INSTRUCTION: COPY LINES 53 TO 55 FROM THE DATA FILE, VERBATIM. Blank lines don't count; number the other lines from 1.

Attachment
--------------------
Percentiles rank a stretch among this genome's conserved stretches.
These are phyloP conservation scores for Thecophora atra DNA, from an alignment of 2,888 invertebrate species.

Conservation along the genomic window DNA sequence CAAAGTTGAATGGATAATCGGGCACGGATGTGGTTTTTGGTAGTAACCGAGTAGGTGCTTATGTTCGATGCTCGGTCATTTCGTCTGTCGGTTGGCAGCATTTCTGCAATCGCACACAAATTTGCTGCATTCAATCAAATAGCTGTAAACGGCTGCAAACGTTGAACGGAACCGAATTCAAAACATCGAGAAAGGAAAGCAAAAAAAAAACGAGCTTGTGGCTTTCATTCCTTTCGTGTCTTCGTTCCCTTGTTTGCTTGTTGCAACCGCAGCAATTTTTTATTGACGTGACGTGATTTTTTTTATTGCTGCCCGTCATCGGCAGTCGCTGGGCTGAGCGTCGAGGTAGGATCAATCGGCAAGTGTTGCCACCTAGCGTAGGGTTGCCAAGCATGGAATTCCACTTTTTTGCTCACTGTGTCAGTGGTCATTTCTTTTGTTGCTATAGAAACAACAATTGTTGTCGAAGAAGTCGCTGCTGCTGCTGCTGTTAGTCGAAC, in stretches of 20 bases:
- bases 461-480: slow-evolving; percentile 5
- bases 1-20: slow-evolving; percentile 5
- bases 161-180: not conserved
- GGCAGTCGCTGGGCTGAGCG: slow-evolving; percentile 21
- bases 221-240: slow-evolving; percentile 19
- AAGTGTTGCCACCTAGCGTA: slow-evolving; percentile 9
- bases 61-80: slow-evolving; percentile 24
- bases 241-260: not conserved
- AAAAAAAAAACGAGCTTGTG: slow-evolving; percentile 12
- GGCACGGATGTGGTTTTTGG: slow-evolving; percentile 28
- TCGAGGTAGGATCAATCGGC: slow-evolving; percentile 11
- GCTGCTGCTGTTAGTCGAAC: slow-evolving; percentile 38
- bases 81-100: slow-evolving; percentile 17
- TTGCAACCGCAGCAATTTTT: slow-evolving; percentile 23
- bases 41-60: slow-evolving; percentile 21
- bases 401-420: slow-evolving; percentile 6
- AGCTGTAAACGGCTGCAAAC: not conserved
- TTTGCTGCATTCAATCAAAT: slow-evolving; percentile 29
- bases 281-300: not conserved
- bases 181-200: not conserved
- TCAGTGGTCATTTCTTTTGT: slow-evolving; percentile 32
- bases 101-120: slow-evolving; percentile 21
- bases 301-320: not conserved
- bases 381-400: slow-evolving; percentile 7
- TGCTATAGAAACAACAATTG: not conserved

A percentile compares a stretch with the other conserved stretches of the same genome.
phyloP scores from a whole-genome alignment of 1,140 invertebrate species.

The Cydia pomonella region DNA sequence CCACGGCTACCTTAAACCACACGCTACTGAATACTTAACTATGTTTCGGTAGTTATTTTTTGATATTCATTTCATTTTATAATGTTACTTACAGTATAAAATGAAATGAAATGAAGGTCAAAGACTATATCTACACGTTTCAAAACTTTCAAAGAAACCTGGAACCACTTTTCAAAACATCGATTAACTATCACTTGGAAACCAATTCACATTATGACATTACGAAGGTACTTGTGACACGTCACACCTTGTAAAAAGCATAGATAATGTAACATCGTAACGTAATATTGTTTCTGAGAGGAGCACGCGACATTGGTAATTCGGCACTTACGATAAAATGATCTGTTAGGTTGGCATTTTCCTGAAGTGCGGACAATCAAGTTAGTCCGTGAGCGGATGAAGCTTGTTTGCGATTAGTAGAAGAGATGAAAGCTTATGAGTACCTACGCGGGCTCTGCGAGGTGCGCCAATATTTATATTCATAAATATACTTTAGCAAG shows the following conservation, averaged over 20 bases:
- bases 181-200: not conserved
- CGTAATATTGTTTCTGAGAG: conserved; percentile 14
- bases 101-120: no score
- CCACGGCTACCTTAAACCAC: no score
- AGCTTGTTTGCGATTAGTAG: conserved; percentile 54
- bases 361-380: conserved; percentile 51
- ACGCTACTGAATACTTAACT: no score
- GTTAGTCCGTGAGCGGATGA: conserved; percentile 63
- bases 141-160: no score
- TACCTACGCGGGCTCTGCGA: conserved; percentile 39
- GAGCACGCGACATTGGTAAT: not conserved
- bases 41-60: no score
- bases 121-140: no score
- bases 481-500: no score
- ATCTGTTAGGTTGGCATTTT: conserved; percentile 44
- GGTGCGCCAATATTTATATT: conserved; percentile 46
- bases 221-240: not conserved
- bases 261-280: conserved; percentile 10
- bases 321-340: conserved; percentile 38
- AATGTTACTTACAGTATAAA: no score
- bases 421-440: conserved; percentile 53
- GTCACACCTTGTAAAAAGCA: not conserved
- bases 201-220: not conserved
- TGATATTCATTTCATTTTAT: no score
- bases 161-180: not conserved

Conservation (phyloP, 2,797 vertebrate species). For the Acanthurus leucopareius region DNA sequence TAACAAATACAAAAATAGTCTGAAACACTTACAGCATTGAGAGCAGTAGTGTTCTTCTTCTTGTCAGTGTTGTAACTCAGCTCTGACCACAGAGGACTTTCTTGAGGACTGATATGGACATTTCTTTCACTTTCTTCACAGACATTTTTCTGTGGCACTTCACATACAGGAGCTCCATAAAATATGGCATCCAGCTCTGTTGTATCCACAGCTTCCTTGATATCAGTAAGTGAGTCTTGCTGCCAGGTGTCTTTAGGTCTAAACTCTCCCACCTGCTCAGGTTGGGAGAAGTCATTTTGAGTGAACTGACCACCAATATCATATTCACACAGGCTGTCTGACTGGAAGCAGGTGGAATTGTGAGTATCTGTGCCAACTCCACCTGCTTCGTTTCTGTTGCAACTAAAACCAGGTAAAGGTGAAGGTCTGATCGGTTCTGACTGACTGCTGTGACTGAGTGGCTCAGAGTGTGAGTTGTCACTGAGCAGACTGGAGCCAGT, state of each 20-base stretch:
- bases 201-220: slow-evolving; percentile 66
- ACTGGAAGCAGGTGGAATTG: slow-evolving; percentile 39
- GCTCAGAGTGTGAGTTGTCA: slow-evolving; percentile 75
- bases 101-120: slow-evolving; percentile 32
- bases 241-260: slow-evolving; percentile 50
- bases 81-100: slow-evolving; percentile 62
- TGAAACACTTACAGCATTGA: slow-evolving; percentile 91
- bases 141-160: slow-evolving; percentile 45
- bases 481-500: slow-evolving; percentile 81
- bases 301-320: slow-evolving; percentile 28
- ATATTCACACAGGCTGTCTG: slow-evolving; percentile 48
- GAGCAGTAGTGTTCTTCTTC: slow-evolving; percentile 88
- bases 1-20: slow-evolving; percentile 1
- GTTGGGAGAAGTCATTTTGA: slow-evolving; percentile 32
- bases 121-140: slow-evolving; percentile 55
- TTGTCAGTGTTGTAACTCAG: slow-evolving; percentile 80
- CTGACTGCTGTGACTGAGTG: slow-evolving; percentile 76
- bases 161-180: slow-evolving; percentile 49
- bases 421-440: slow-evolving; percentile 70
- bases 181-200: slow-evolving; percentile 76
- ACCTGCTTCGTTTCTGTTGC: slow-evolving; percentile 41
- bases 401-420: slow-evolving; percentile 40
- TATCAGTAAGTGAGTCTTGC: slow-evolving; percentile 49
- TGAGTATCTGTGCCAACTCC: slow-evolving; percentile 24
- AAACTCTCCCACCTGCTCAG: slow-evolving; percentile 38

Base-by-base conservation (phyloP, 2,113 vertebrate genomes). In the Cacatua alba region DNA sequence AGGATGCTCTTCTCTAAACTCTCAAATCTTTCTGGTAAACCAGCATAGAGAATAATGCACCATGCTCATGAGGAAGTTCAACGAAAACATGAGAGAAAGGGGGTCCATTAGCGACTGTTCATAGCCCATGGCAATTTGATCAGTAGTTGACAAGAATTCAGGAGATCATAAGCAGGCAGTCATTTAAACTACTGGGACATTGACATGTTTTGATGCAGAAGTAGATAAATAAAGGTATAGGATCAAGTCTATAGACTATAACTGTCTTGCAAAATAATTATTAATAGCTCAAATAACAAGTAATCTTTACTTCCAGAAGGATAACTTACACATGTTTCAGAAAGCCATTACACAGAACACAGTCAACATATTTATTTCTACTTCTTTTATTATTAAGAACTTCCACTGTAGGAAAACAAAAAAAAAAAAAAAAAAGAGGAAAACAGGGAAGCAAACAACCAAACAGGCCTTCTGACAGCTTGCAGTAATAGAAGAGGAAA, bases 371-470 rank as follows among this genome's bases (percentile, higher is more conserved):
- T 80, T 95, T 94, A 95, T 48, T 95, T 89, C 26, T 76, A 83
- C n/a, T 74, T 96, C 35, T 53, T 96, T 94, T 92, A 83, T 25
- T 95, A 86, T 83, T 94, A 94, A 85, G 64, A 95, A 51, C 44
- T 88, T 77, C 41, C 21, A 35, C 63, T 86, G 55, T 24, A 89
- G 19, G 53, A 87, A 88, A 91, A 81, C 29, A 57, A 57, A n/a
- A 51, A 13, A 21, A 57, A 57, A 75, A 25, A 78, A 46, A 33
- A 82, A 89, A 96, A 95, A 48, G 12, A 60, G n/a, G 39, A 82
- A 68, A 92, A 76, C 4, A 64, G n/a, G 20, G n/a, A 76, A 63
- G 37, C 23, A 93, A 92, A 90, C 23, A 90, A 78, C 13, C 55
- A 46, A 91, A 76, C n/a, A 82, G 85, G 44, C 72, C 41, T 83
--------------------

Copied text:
- GTCACACCTTGTAAAAAGCA: not conserved
- bases 201-220: not conserved
- TGATATTCATTTCATTTTAT: no score